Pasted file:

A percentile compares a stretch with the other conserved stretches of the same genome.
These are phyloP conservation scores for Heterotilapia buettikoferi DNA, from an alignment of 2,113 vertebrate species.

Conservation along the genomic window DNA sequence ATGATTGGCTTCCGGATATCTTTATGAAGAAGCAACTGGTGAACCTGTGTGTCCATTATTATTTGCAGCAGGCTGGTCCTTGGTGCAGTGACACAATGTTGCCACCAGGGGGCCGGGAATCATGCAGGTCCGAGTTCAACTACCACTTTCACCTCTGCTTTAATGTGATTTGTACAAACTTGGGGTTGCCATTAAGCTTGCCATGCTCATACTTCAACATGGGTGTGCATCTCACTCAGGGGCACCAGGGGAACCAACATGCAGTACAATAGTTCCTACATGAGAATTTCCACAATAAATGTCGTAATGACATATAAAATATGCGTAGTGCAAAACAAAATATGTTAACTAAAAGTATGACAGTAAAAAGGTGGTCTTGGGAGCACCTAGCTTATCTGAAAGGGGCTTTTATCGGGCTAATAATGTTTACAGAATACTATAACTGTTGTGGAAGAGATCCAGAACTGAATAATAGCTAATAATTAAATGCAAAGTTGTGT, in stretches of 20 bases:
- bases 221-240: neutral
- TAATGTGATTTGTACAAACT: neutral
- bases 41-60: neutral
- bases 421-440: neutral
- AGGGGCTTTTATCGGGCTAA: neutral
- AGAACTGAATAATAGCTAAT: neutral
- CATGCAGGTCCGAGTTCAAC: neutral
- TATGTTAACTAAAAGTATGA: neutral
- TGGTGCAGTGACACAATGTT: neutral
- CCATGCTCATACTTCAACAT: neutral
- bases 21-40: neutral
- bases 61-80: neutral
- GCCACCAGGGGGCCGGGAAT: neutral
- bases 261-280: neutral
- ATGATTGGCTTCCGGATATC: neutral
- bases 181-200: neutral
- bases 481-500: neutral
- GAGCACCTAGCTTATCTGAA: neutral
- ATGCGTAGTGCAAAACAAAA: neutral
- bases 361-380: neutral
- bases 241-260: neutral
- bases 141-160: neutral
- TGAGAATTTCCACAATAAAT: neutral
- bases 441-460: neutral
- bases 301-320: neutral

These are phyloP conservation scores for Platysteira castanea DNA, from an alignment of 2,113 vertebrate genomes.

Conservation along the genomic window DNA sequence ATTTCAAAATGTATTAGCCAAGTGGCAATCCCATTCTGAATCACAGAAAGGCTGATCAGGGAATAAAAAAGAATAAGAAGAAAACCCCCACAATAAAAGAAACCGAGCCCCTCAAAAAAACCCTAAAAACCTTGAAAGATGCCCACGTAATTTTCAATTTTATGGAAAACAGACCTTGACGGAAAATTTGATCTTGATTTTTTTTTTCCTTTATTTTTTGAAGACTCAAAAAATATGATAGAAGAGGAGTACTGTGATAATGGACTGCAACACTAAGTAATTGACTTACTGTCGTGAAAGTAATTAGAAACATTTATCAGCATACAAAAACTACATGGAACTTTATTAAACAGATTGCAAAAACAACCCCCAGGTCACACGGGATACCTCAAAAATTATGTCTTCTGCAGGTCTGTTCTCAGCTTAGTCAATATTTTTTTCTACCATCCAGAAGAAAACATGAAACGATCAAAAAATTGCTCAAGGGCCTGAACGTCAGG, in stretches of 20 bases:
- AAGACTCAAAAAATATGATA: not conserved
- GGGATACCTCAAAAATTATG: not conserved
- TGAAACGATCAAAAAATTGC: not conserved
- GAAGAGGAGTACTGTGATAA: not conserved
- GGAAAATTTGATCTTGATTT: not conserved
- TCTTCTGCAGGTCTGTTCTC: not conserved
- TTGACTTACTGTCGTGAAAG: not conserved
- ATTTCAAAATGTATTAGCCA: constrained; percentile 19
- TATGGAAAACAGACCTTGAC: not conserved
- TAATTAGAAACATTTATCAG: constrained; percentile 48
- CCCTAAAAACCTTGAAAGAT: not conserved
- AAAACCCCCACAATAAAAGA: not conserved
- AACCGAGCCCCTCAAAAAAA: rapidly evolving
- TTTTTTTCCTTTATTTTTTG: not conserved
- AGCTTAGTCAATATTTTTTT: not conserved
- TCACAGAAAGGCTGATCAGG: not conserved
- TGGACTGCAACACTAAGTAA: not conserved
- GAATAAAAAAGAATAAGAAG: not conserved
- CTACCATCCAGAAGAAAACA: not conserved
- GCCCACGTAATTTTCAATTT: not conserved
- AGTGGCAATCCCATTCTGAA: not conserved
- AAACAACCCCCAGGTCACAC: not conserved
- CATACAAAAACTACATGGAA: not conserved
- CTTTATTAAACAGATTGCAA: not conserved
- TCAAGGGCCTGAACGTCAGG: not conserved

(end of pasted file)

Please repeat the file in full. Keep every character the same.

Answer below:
A percentile compares a stretch with the other conserved stretches of the same genome.
These are phyloP conservation scores for Heterotilapia buettikoferi DNA, from an alignment of 2,113 vertebrate species.

Conservation along the genomic window DNA sequence ATGATTGGCTTCCGGATATCTTTATGAAGAAGCAACTGGTGAACCTGTGTGTCCATTATTATTTGCAGCAGGCTGGTCCTTGGTGCAGTGACACAATGTTGCCACCAGGGGGCCGGGAATCATGCAGGTCCGAGTTCAACTACCACTTTCACCTCTGCTTTAATGTGATTTGTACAAACTTGGGGTTGCCATTAAGCTTGCCATGCTCATACTTCAACATGGGTGTGCATCTCACTCAGGGGCACCAGGGGAACCAACATGCAGTACAATAGTTCCTACATGAGAATTTCCACAATAAATGTCGTAATGACATATAAAATATGCGTAGTGCAAAACAAAATATGTTAACTAAAAGTATGACAGTAAAAAGGTGGTCTTGGGAGCACCTAGCTTATCTGAAAGGGGCTTTTATCGGGCTAATAATGTTTACAGAATACTATAACTGTTGTGGAAGAGATCCAGAACTGAATAATAGCTAATAATTAAATGCAAAGTTGTGT, in stretches of 20 bases:
- bases 221-240: neutral
- TAATGTGATTTGTACAAACT: neutral
- bases 41-60: neutral
- bases 421-440: neutral
- AGGGGCTTTTATCGGGCTAA: neutral
- AGAACTGAATAATAGCTAAT: neutral
- CATGCAGGTCCGAGTTCAAC: neutral
- TATGTTAACTAAAAGTATGA: neutral
- TGGTGCAGTGACACAATGTT: neutral
- CCATGCTCATACTTCAACAT: neutral
- bases 21-40: neutral
- bases 61-80: neutral
- GCCACCAGGGGGCCGGGAAT: neutral
- bases 261-280: neutral
- ATGATTGGCTTCCGGATATC: neutral
- bases 181-200: neutral
- bases 481-500: neutral
- GAGCACCTAGCTTATCTGAA: neutral
- ATGCGTAGTGCAAAACAAAA: neutral
- bases 361-380: neutral
- bases 241-260: neutral
- bases 141-160: neutral
- TGAGAATTTCCACAATAAAT: neutral
- bases 441-460: neutral
- bases 301-320: neutral

These are phyloP conservation scores for Platysteira castanea DNA, from an alignment of 2,113 vertebrate genomes.

Conservation along the genomic window DNA sequence ATTTCAAAATGTATTAGCCAAGTGGCAATCCCATTCTGAATCACAGAAAGGCTGATCAGGGAATAAAAAAGAATAAGAAGAAAACCCCCACAATAAAAGAAACCGAGCCCCTCAAAAAAACCCTAAAAACCTTGAAAGATGCCCACGTAATTTTCAATTTTATGGAAAACAGACCTTGACGGAAAATTTGATCTTGATTTTTTTTTTCCTTTATTTTTTGAAGACTCAAAAAATATGATAGAAGAGGAGTACTGTGATAATGGACTGCAACACTAAGTAATTGACTTACTGTCGTGAAAGTAATTAGAAACATTTATCAGCATACAAAAACTACATGGAACTTTATTAAACAGATTGCAAAAACAACCCCCAGGTCACACGGGATACCTCAAAAATTATGTCTTCTGCAGGTCTGTTCTCAGCTTAGTCAATATTTTTTTCTACCATCCAGAAGAAAACATGAAACGATCAAAAAATTGCTCAAGGGCCTGAACGTCAGG, in stretches of 20 bases:
- AAGACTCAAAAAATATGATA: not conserved
- GGGATACCTCAAAAATTATG: not conserved
- TGAAACGATCAAAAAATTGC: not conserved
- GAAGAGGAGTACTGTGATAA: not conserved
- GGAAAATTTGATCTTGATTT: not conserved
- TCTTCTGCAGGTCTGTTCTC: not conserved
- TTGACTTACTGTCGTGAAAG: not conserved
- ATTTCAAAATGTATTAGCCA: constrained; percentile 19
- TATGGAAAACAGACCTTGAC: not conserved
- TAATTAGAAACATTTATCAG: constrained; percentile 48
- CCCTAAAAACCTTGAAAGAT: not conserved
- AAAACCCCCACAATAAAAGA: not conserved
- AACCGAGCCCCTCAAAAAAA: rapidly evolving
- TTTTTTTCCTTTATTTTTTG: not conserved
- AGCTTAGTCAATATTTTTTT: not conserved
- TCACAGAAAGGCTGATCAGG: not conserved
- TGGACTGCAACACTAAGTAA: not conserved
- GAATAAAAAAGAATAAGAAG: not conserved
- CTACCATCCAGAAGAAAACA: not conserved
- GCCCACGTAATTTTCAATTT: not conserved
- AGTGGCAATCCCATTCTGAA: not conserved
- AAACAACCCCCAGGTCACAC: not conserved
- CATACAAAAACTACATGGAA: not conserved
- CTTTATTAAACAGATTGCAA: not conserved
- TCAAGGGCCTGAACGTCAGG: not conserved